ESSAY Kevin MillsNWR Issue 103
Fetch the CriticWithout the critical faculty, there is no artistic creation at all
Oscar Wilde, ‘The Critic as Artist’
Christine Evans’ multi-faceted exploration of poetry, composition and the creative impulse, Burning the Candle
(Gomer 2006), includes a poem called ‘The Fetch’. Here thought becomes a sheepdog ‘fetching’ ideas and metaphors as it runs: each steers their charges towards the open ‘gate to the pen’. The clever pun on ‘pen’ makes of the image a Donne-like conceit as thought manifestly delivers this poem to a page that serves as a fold for its gathered words.
Lodged between the long poem that gives the book its title and fourteen ‘spin-off’ poems, the ‘Log of Writing “Burning the Candle”’ finds Evans revealing that ‘“The Fetch” came into [her] head whole’; while the poem characterises itself as the product of a certain kind of working practice, a shepherding of language and image, the ‘Log’ makes of it an almost unlooked-for arrival. In a work fascinated by Faraday and electricity, the poet seems at times more conductor than maker:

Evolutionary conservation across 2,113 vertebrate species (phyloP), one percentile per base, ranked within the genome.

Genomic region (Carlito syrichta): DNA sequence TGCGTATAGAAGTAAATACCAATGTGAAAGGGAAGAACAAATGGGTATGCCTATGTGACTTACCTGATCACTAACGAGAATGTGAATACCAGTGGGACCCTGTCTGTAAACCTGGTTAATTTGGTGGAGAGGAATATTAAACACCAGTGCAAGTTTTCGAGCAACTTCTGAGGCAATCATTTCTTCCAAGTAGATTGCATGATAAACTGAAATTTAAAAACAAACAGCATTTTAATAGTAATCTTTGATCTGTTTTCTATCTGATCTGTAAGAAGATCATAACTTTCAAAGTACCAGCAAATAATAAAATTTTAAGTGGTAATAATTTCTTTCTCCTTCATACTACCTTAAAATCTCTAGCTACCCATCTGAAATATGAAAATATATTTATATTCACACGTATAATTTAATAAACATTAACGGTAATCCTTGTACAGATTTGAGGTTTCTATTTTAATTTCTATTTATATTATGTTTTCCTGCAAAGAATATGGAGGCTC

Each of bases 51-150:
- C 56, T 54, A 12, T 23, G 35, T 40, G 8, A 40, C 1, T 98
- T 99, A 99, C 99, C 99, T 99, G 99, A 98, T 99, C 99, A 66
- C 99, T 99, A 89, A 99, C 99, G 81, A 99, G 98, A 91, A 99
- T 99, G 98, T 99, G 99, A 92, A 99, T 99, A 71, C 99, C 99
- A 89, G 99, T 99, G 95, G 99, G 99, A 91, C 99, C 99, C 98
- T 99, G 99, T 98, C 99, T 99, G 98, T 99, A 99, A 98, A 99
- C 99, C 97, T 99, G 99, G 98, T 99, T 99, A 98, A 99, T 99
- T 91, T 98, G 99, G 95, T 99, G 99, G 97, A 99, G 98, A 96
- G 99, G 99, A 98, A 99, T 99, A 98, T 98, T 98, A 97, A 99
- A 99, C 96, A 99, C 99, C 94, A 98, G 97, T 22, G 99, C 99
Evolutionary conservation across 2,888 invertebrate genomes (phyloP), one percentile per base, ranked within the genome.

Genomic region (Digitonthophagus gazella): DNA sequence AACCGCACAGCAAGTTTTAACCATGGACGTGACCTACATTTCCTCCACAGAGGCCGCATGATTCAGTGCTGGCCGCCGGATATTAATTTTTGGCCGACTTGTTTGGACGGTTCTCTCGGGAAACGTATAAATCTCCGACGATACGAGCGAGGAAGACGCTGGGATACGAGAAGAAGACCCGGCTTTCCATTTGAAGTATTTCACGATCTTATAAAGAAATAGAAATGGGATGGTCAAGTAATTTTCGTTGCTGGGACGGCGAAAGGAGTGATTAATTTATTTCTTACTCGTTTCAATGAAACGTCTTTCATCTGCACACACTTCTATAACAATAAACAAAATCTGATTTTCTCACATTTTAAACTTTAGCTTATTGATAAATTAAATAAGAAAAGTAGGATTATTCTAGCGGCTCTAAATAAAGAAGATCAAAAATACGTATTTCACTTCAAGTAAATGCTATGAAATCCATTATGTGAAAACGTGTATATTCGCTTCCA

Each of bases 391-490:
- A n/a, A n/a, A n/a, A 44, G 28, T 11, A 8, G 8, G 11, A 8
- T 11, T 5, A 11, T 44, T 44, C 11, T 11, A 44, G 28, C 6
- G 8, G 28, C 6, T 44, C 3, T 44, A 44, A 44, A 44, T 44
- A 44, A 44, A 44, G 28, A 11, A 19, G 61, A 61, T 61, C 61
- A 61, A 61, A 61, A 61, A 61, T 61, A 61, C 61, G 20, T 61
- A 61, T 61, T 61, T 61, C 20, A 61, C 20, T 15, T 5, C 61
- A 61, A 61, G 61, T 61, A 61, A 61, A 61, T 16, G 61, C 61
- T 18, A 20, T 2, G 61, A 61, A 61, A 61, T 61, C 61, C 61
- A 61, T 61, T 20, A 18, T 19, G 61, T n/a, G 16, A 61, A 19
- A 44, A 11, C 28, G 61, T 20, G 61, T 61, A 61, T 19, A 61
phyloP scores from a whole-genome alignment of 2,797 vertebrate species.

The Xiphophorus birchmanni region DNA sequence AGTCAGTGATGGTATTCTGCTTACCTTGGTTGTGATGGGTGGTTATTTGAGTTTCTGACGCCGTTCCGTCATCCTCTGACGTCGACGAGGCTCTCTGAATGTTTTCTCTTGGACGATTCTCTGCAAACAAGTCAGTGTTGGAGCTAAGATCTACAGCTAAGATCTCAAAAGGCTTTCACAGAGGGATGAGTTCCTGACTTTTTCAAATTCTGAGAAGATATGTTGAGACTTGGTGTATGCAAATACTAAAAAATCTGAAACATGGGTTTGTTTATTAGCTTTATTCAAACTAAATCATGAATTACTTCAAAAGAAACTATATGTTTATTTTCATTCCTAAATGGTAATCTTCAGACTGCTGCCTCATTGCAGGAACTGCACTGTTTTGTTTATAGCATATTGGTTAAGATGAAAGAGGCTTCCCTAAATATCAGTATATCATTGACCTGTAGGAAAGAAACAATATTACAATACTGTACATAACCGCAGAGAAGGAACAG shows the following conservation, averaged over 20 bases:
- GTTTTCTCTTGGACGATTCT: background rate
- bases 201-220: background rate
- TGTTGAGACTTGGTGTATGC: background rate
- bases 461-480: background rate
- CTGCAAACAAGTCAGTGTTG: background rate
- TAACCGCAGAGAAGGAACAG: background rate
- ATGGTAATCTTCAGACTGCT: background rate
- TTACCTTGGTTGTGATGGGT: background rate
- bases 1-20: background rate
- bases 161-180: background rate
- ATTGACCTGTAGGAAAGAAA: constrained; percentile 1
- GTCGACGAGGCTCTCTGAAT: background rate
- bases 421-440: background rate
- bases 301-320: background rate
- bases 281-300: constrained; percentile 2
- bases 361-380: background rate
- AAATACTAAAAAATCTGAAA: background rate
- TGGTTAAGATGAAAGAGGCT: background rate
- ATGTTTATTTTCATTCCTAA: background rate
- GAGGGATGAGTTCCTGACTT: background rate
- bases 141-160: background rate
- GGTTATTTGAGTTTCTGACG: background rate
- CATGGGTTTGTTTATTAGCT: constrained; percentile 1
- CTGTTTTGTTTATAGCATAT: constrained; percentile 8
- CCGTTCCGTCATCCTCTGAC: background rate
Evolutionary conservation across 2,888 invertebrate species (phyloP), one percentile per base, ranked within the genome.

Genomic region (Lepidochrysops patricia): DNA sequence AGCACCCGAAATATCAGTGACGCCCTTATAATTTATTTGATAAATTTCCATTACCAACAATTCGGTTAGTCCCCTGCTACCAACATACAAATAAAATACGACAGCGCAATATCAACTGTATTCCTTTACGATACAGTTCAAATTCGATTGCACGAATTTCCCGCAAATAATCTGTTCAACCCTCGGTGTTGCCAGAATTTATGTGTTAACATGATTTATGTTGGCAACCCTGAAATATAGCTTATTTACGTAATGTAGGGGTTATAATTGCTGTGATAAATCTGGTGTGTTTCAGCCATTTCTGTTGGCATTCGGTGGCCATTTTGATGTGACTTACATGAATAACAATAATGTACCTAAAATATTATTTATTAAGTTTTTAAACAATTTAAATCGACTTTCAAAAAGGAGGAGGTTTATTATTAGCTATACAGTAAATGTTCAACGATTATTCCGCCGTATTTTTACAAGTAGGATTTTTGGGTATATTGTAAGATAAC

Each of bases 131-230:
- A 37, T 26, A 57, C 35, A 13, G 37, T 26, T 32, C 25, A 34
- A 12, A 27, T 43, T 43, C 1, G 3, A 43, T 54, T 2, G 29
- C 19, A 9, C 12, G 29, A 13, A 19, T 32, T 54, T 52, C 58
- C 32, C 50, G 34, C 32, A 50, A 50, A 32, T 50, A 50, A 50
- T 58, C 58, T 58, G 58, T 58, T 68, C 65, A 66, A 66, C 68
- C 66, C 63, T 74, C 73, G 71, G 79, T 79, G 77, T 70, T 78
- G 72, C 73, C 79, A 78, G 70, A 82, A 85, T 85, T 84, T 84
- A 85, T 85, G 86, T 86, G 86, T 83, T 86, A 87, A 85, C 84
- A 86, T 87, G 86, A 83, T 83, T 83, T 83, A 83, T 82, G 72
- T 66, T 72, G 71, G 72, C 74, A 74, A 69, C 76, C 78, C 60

as if something wants to come through me, to be given form; the work comes out of my brain and imagination, draws its imagery from my experience and knowledge and uses my vocabulary and my fingers but seems to have something like a life of its own.... I have to surrender to this writing....
The sense of compromised volition with which this confession dallies is contrasted in and questioned by passages that outline research (its significance reinforced by the inclusion of a bibliography), and others that speak of ‘struggling’ to write. Evans offers, too, a methodological guide that advocates ‘working the material’, ‘making decisions’ and ‘firming up the structure’. Articulating one (paradoxical) way of thinking about creativity in relation to critical activity, poetic expression is tacitly divorced from the textual encounters and critical engagements that feed it; its characteristic mode is inward and contemplative. Yet, at the same time, laborious attention to what might be called raw materials, whether the products of observation or of study, is woven inextricably into the account of writing...
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